Are you in the market for a new home in Regina? Unless you have a very rich aunt or have recently won the lottery, you’ll likely be looking into getting a mortgage. This means you’ll have to set yourself a budget, come up with the down payment and determine what you can afford for a monthly mortgage payment (including mortgage insurance), taxes and bills.
This is where pre-qualifications and approvals come in. You’ll have a better idea of what you can afford if you speak to your financial advisor, bank or mortgage broker and undergo both processes - however, there is a big difference between the two.
Pre-Qualification: To Start Out
When you meet with the lender, they’ll ask you some basic questions. They’ll want to know of debt you’re carrying, your annual income and expenses, what kind of job you have, and what kinds of assets you may be able to leverage. For example, if you own a vehicle, trailer, boat, etc. and have no debt on these items, all of this can help with this process. For this reason, you’ll want to be as honest as possible and give them all the information you can, to the best of your ability.
The lender will then do a preliminary evaluation to see what you might be able to afford in terms of a mortgage. Once complete, they will give you a general idea of what you will be pre-approved for and which plan makes sense for you.
This, however, is just an estimate, not exact specifics on what you can afford and you’ll still need to factor in the cost of taxes, bills, home insurance and savings. A pre-qualification is not the same as an approval and while it’s a great place to start, it doesn’t verify or hold up with any financial institution.
Pre-Approval: The Real Deal
Once you’re prepared to head out house hunting, you’ll meet again with the lender for your pre-approval. You will need to first sign and complete the mortgage application document, and in some situations pay a pre-approval fee. The lender will also need a piece of government issued photo ID, a confirmation of employment and a letter confirming your salary. They’ll also ask for bank statements and proof of funds necessary to pay closing costs and other fees that a mortgage requires.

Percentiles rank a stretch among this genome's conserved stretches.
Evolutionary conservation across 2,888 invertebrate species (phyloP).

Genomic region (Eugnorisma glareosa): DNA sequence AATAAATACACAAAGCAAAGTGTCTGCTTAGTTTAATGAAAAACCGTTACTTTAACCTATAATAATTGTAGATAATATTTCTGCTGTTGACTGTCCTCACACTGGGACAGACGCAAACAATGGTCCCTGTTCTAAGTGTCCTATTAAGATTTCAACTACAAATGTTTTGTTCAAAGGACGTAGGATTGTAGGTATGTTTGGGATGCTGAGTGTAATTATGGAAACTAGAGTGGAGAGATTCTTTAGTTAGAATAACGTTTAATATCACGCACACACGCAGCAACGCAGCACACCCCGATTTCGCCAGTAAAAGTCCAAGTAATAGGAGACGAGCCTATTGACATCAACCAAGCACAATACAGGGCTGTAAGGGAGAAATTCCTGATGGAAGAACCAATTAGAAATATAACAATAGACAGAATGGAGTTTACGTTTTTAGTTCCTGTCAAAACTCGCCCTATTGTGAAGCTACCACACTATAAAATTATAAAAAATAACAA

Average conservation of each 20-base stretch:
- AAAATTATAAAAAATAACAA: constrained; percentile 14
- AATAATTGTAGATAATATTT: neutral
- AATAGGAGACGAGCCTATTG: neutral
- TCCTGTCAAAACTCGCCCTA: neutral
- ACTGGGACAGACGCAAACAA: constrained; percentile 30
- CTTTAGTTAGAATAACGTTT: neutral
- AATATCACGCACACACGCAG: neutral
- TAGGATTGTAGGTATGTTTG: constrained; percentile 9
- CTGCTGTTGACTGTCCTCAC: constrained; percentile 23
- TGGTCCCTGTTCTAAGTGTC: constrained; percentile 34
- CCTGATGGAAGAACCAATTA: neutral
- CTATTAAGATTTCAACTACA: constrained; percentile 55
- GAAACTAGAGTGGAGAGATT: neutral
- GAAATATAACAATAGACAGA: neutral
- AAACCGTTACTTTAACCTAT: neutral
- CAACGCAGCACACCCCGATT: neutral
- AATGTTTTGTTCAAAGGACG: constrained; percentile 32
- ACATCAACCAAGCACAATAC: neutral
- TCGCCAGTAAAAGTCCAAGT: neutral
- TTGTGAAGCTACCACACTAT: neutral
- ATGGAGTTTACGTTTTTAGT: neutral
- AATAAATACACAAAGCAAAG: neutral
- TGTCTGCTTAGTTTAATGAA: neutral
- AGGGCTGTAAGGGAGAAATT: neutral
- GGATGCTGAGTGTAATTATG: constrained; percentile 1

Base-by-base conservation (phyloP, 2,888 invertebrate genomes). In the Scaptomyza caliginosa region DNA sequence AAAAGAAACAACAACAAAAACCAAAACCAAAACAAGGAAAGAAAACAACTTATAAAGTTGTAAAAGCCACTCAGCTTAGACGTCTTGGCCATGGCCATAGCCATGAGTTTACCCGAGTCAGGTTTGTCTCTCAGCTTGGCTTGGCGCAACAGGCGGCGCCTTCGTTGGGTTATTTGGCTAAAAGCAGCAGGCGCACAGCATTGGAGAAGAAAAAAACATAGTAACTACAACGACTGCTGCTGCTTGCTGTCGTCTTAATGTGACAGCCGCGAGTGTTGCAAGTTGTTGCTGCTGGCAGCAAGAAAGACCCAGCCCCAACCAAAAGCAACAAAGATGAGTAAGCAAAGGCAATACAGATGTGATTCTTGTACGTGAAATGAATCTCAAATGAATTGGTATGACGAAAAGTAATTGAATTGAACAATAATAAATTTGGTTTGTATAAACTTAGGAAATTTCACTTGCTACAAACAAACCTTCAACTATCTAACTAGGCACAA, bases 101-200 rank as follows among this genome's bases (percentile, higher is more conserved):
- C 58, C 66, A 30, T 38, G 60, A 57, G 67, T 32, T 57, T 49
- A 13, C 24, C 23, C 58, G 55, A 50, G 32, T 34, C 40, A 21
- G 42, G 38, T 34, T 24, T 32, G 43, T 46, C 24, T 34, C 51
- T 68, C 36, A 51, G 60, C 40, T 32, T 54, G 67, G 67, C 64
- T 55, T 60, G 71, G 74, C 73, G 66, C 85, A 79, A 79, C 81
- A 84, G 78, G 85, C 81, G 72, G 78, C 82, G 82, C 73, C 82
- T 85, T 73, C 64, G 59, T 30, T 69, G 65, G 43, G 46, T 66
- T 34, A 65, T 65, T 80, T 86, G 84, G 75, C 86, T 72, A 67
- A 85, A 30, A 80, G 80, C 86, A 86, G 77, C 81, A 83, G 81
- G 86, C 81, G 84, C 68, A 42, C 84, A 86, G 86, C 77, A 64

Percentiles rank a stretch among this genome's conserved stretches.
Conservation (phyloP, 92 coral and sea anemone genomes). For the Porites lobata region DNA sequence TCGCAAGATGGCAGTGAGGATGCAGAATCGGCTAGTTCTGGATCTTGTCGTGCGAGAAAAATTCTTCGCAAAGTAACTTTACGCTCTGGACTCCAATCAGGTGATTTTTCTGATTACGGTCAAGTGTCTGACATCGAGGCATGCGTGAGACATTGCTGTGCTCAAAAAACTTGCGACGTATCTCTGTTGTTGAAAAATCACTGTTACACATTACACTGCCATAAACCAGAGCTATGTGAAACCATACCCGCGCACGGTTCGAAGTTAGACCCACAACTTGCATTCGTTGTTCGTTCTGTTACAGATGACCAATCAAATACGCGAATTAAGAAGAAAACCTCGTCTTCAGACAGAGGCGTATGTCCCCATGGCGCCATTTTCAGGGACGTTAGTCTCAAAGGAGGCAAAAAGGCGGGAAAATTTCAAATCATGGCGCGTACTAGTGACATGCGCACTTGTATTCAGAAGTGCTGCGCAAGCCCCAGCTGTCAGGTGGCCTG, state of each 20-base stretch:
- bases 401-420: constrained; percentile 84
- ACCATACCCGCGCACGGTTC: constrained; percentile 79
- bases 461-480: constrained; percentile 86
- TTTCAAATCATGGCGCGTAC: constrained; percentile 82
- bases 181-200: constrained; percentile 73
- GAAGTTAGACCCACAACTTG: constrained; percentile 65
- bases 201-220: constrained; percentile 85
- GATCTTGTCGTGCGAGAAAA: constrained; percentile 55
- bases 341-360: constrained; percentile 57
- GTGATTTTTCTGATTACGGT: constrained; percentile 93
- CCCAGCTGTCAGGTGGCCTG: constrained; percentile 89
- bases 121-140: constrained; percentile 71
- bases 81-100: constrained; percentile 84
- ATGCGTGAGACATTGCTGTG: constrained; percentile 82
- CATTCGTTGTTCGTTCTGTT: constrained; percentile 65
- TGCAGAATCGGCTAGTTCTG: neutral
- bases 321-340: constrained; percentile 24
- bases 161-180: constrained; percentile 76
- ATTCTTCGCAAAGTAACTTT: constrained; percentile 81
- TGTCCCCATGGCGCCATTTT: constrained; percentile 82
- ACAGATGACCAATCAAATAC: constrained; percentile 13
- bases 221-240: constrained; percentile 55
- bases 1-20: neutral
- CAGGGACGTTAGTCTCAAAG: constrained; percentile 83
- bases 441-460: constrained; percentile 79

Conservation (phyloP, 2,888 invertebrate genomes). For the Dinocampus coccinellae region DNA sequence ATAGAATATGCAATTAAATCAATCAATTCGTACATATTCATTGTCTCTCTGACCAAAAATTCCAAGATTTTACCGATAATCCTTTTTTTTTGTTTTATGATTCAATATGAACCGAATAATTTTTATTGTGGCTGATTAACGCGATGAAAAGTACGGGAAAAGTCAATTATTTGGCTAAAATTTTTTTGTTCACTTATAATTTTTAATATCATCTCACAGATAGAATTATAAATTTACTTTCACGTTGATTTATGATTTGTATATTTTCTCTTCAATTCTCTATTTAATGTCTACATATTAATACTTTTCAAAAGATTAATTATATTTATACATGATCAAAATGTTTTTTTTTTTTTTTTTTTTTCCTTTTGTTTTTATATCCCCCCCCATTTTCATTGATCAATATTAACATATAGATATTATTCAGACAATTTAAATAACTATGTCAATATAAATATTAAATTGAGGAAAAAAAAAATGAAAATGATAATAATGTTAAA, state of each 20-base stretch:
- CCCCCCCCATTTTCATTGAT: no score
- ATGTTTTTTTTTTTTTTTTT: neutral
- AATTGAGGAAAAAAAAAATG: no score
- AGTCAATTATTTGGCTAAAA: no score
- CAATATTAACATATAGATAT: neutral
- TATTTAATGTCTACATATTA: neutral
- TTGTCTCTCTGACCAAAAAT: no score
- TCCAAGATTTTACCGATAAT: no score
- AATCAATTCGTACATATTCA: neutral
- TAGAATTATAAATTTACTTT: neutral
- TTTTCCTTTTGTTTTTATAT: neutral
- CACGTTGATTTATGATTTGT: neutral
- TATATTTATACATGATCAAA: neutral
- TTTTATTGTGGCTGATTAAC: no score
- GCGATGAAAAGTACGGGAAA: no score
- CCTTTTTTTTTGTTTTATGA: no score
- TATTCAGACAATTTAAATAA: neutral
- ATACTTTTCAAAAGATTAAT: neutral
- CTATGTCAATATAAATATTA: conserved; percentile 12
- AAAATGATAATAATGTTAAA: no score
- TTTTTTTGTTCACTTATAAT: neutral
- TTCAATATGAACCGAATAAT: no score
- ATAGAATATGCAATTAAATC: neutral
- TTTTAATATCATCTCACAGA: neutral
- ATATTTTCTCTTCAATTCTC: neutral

Pre-approval means that a lender has stated in writing that you qualify for a mortgage loan based on your current income and credit history. A pre-approval usually specifies a term, interest rate and mortgage amount. A pre-approval is typically valid for a brief period of time and usually has a number of conditions that must be met.
The biggest difference from a pre-qualification at this stage is they’ll check your credit score. While this isn’t a problem if you only seek one approval, each time your credit is checked it will go down slightly. For this reason, you want to avoid shopping around too much for pre-approvals.
The lender will then review all the information and determine if you’re a reasonable risk based on the amount you are trying to borrow. Once you have been officially approved, you are free and clear to put a down payment on your dream home.
Both pre-qualifications and pre-approvals are extremely important to the process of purchasing a home. They will let you know if there's any aspects of your finances that you may have ignored or overlooked when it comes to ownership. It is the largest purchase you will ever make, so it’s best to just take your time and do it right.